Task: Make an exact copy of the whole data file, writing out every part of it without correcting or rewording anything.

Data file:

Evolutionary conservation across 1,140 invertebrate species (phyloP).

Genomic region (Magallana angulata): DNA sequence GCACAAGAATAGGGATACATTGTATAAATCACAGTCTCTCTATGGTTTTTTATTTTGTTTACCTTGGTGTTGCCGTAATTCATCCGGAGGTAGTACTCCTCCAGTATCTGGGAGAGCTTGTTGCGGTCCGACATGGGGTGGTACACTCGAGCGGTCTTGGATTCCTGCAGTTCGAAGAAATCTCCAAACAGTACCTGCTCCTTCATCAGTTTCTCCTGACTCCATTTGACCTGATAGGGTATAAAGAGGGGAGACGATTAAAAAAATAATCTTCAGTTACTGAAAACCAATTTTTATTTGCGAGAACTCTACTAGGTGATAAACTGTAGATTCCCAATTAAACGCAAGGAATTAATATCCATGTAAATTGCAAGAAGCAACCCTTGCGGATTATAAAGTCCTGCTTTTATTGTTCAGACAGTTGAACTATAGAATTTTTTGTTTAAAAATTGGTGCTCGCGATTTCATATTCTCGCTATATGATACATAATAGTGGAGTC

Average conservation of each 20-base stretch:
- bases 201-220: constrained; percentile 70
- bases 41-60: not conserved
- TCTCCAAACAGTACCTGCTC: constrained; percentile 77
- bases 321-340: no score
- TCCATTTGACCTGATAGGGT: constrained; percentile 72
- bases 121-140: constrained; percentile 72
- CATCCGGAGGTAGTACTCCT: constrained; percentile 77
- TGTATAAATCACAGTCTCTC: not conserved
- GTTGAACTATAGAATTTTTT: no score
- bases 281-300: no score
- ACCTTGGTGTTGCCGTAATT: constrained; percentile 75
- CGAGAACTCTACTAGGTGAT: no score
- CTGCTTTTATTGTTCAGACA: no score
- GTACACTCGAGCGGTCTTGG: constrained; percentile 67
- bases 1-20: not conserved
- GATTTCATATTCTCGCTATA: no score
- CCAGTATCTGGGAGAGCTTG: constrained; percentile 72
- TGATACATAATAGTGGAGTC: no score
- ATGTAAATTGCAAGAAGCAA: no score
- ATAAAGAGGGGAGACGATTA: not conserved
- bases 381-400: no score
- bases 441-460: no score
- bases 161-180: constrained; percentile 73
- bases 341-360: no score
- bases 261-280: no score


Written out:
Evolutionary conservation across 1,140 invertebrate species (phyloP).

Genomic region (Magallana angulata): DNA sequence GCACAAGAATAGGGATACATTGTATAAATCACAGTCTCTCTATGGTTTTTTATTTTGTTTACCTTGGTGTTGCCGTAATTCATCCGGAGGTAGTACTCCTCCAGTATCTGGGAGAGCTTGTTGCGGTCCGACATGGGGTGGTACACTCGAGCGGTCTTGGATTCCTGCAGTTCGAAGAAATCTCCAAACAGTACCTGCTCCTTCATCAGTTTCTCCTGACTCCATTTGACCTGATAGGGTATAAAGAGGGGAGACGATTAAAAAAATAATCTTCAGTTACTGAAAACCAATTTTTATTTGCGAGAACTCTACTAGGTGATAAACTGTAGATTCCCAATTAAACGCAAGGAATTAATATCCATGTAAATTGCAAGAAGCAACCCTTGCGGATTATAAAGTCCTGCTTTTATTGTTCAGACAGTTGAACTATAGAATTTTTTGTTTAAAAATTGGTGCTCGCGATTTCATATTCTCGCTATATGATACATAATAGTGGAGTC

Average conservation of each 20-base stretch:
- bases 201-220: constrained; percentile 70
- bases 41-60: not conserved
- TCTCCAAACAGTACCTGCTC: constrained; percentile 77
- bases 321-340: no score
- TCCATTTGACCTGATAGGGT: constrained; percentile 72
- bases 121-140: constrained; percentile 72
- CATCCGGAGGTAGTACTCCT: constrained; percentile 77
- TGTATAAATCACAGTCTCTC: not conserved
- GTTGAACTATAGAATTTTTT: no score
- bases 281-300: no score
- ACCTTGGTGTTGCCGTAATT: constrained; percentile 75
- CGAGAACTCTACTAGGTGAT: no score
- CTGCTTTTATTGTTCAGACA: no score
- GTACACTCGAGCGGTCTTGG: constrained; percentile 67
- bases 1-20: not conserved
- GATTTCATATTCTCGCTATA: no score
- CCAGTATCTGGGAGAGCTTG: constrained; percentile 72
- TGATACATAATAGTGGAGTC: no score
- ATGTAAATTGCAAGAAGCAA: no score
- ATAAAGAGGGGAGACGATTA: not conserved
- bases 381-400: no score
- bases 441-460: no score
- bases 161-180: constrained; percentile 73
- bases 341-360: no score
- bases 261-280: no score